Memoirs of a Parrot

Birdcage Activity 



Picture Book Stem

Memoirs of a Parrot birdcage activity is perfect for picture book STEM. After hearing the story students can use a variety of supplies to build the parrot a new birdcage.  

A Quick Book Review 

  Memoirs of a Parrot by Devin Scillian is a hilarious journey of friendship and understanding through new forms of communication. Brock is a very stubborn parrot that lives at Wilber’s Pet Store until one day Todd purchases him and brings him home. Brock and Todd do not understand each other and they speak different languages. The one thing Brock does like is toasting his crackers in a toaster, until one day he almost catches the house on fire. The near-disaster brings Brock and Todd together and they learn to communicate and enjoy each other’s company.


Building a Birdcage – A STEM Project

When Brock started a fire with his cracker in the toaster he could have burned down Todd’s house, however, Todd saved him. Imagine if Brock’s birdcage was damaged. After reading the book aloud and discussing I asked the students, “how can you build him a new cage with the supplies provided?”  I let them know that they could use other supplies that were not sitting out. I told them to use their imagination and think about what Brock would like. Depending on how many students you have this project can be done independently or in a small group. We have a Makerspace room that I can do projects with students and they have free reign of supplies there, however, during COVID I also made kits to send home to the students. Their kits had the basic supplies, but I didn’t send home tape or glue. 


A disposable bowl

2 coffee filters 

2 rubber bands

10 small popsicle sticks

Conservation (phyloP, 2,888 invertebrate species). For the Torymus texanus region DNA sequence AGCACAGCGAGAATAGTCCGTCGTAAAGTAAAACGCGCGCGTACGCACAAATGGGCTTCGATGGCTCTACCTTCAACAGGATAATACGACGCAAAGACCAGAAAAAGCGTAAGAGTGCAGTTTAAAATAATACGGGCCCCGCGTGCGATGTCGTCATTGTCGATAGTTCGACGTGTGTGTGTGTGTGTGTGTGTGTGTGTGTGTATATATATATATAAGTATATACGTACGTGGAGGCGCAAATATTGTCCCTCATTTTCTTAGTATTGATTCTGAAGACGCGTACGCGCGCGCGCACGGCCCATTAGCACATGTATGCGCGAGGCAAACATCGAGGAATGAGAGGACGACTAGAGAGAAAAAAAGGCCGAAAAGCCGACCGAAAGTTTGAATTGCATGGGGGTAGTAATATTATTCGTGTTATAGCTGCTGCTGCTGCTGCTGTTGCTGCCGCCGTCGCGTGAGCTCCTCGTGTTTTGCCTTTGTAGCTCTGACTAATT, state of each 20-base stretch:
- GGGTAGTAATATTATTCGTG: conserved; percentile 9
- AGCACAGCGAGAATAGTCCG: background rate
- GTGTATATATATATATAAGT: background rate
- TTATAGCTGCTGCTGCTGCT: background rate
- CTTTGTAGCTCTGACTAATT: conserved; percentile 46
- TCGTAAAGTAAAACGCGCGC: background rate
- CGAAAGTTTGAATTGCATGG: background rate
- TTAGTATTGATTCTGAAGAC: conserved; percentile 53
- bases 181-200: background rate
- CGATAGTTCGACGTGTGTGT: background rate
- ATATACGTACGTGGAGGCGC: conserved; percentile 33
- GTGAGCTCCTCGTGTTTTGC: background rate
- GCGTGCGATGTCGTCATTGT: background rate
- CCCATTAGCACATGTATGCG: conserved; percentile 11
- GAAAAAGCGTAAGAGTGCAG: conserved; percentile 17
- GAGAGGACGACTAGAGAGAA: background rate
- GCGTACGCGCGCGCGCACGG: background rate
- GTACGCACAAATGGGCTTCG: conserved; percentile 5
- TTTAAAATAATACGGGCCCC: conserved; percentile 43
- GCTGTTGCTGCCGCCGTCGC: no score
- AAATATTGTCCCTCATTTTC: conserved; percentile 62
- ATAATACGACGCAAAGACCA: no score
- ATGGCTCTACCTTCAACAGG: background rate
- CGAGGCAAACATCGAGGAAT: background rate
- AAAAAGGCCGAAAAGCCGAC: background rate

Beads  (they glued these on to decorate their cage)

Small piece of Cardboard 

Masking Tape 

Supplies to make a birdcage.

Getting Started

I always have the students do a rough sketch of their plans. Their birdcage might turn out completely different than their original plan and that is okay, but I like them to have a starting point. If they are working in a group after they sketch out their plans I have them collaborate with their group partners.  

Makerspace Rules

  • No Running.
  • Do not touch the end of the hot glue gun.
  • If you need help ask.
  • No drawing or making weapons of any kind. (even Perler beads or 3D prints)
  • Don’t annoy Mrs. Rheingans (lol)

At the beginning of the school year, we go over the rules for Makerspace and how to handle the equipment properly. For 2nd – 5th grade I let them use low temp glue guns and I let 4th and 5th graders use cardboard cutting tools. 


There is no Right or Wrong Way 

As with a lot of STEM projects, there is no right or wrong way for the students to build their birdcages. The best part of STEM projects is they provide students a place to make mistakes. In our current testing culture, students are afraid to make mistakes. Another benefit is they are able to try things and then come up with a better plan. After all the birdcages are done I have the student or groups fill out a paper that states what worked, what didn’t work, and what they learned. If time allows I think it’s important that every student or group gets a chance to share their work with the whole class. Sharing their project and listening to their fellow students talk about theirs might help them develop better ideas or a new way of doing things. 

Wrapping Up

Sharing the birdcages might be the end of the project for some schools, however, if you have access to a 3D printer you can take it farther. Our students will use theMorphi App or Tinkercad to design their own parrots and then we will 3D print them in the Makerspace Lab. I never know what part of the lesson a student might connect with and that’s the beauty of STEM projects. 

Additional Information:

I have created a PDF of the Memoirs of a Parrot birdcage activity. This pdf includes a supply list, instructions, and worksheets. If you would like a copy please visit my TPT store.

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